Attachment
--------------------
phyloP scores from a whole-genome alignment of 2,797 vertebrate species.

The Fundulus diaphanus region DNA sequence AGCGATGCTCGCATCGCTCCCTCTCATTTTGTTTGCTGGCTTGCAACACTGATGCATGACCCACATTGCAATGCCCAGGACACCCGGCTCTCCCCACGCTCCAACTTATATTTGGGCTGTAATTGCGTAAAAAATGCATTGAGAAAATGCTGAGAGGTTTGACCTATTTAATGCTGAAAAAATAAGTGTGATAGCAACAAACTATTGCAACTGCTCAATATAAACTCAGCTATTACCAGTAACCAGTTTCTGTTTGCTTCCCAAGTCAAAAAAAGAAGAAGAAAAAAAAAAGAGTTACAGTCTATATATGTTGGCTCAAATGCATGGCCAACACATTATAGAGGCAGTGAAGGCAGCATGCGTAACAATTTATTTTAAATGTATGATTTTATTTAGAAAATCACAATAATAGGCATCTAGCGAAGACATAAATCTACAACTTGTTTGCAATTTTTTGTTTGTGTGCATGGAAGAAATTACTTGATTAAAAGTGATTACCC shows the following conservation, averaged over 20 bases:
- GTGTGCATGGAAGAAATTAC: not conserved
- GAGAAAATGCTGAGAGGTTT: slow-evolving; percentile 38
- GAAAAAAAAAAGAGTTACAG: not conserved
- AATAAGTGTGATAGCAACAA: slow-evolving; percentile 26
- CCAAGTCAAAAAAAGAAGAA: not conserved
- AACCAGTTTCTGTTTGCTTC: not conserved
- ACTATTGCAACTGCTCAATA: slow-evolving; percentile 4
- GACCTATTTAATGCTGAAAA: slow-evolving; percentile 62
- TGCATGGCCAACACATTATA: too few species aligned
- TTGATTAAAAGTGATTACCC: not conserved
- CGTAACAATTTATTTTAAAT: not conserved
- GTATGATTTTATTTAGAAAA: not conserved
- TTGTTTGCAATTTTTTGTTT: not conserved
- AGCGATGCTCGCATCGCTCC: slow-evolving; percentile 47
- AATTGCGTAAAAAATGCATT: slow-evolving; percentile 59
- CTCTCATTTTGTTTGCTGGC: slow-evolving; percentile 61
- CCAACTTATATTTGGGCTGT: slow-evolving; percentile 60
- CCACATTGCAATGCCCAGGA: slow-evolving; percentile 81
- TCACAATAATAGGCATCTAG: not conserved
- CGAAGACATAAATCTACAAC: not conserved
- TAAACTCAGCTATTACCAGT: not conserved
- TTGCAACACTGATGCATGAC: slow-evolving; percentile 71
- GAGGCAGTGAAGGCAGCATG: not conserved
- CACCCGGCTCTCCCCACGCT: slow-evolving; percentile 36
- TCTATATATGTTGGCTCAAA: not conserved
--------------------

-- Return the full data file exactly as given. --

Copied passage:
phyloP scores from a whole-genome alignment of 2,797 vertebrate species.

The Fundulus diaphanus region DNA sequence AGCGATGCTCGCATCGCTCCCTCTCATTTTGTTTGCTGGCTTGCAACACTGATGCATGACCCACATTGCAATGCCCAGGACACCCGGCTCTCCCCACGCTCCAACTTATATTTGGGCTGTAATTGCGTAAAAAATGCATTGAGAAAATGCTGAGAGGTTTGACCTATTTAATGCTGAAAAAATAAGTGTGATAGCAACAAACTATTGCAACTGCTCAATATAAACTCAGCTATTACCAGTAACCAGTTTCTGTTTGCTTCCCAAGTCAAAAAAAGAAGAAGAAAAAAAAAAGAGTTACAGTCTATATATGTTGGCTCAAATGCATGGCCAACACATTATAGAGGCAGTGAAGGCAGCATGCGTAACAATTTATTTTAAATGTATGATTTTATTTAGAAAATCACAATAATAGGCATCTAGCGAAGACATAAATCTACAACTTGTTTGCAATTTTTTGTTTGTGTGCATGGAAGAAATTACTTGATTAAAAGTGATTACCC shows the following conservation, averaged over 20 bases:
- GTGTGCATGGAAGAAATTAC: not conserved
- GAGAAAATGCTGAGAGGTTT: slow-evolving; percentile 38
- GAAAAAAAAAAGAGTTACAG: not conserved
- AATAAGTGTGATAGCAACAA: slow-evolving; percentile 26
- CCAAGTCAAAAAAAGAAGAA: not conserved
- AACCAGTTTCTGTTTGCTTC: not conserved
- ACTATTGCAACTGCTCAATA: slow-evolving; percentile 4
- GACCTATTTAATGCTGAAAA: slow-evolving; percentile 62
- TGCATGGCCAACACATTATA: too few species aligned
- TTGATTAAAAGTGATTACCC: not conserved
- CGTAACAATTTATTTTAAAT: not conserved
- GTATGATTTTATTTAGAAAA: not conserved
- TTGTTTGCAATTTTTTGTTT: not conserved
- AGCGATGCTCGCATCGCTCC: slow-evolving; percentile 47
- AATTGCGTAAAAAATGCATT: slow-evolving; percentile 59
- CTCTCATTTTGTTTGCTGGC: slow-evolving; percentile 61
- CCAACTTATATTTGGGCTGT: slow-evolving; percentile 60
- CCACATTGCAATGCCCAGGA: slow-evolving; percentile 81
- TCACAATAATAGGCATCTAG: not conserved
- CGAAGACATAAATCTACAAC: not conserved
- TAAACTCAGCTATTACCAGT: not conserved
- TTGCAACACTGATGCATGAC: slow-evolving; percentile 71
- GAGGCAGTGAAGGCAGCATG: not conserved
- CACCCGGCTCTCCCCACGCT: slow-evolving; percentile 36
- TCTATATATGTTGGCTCAAA: not conserved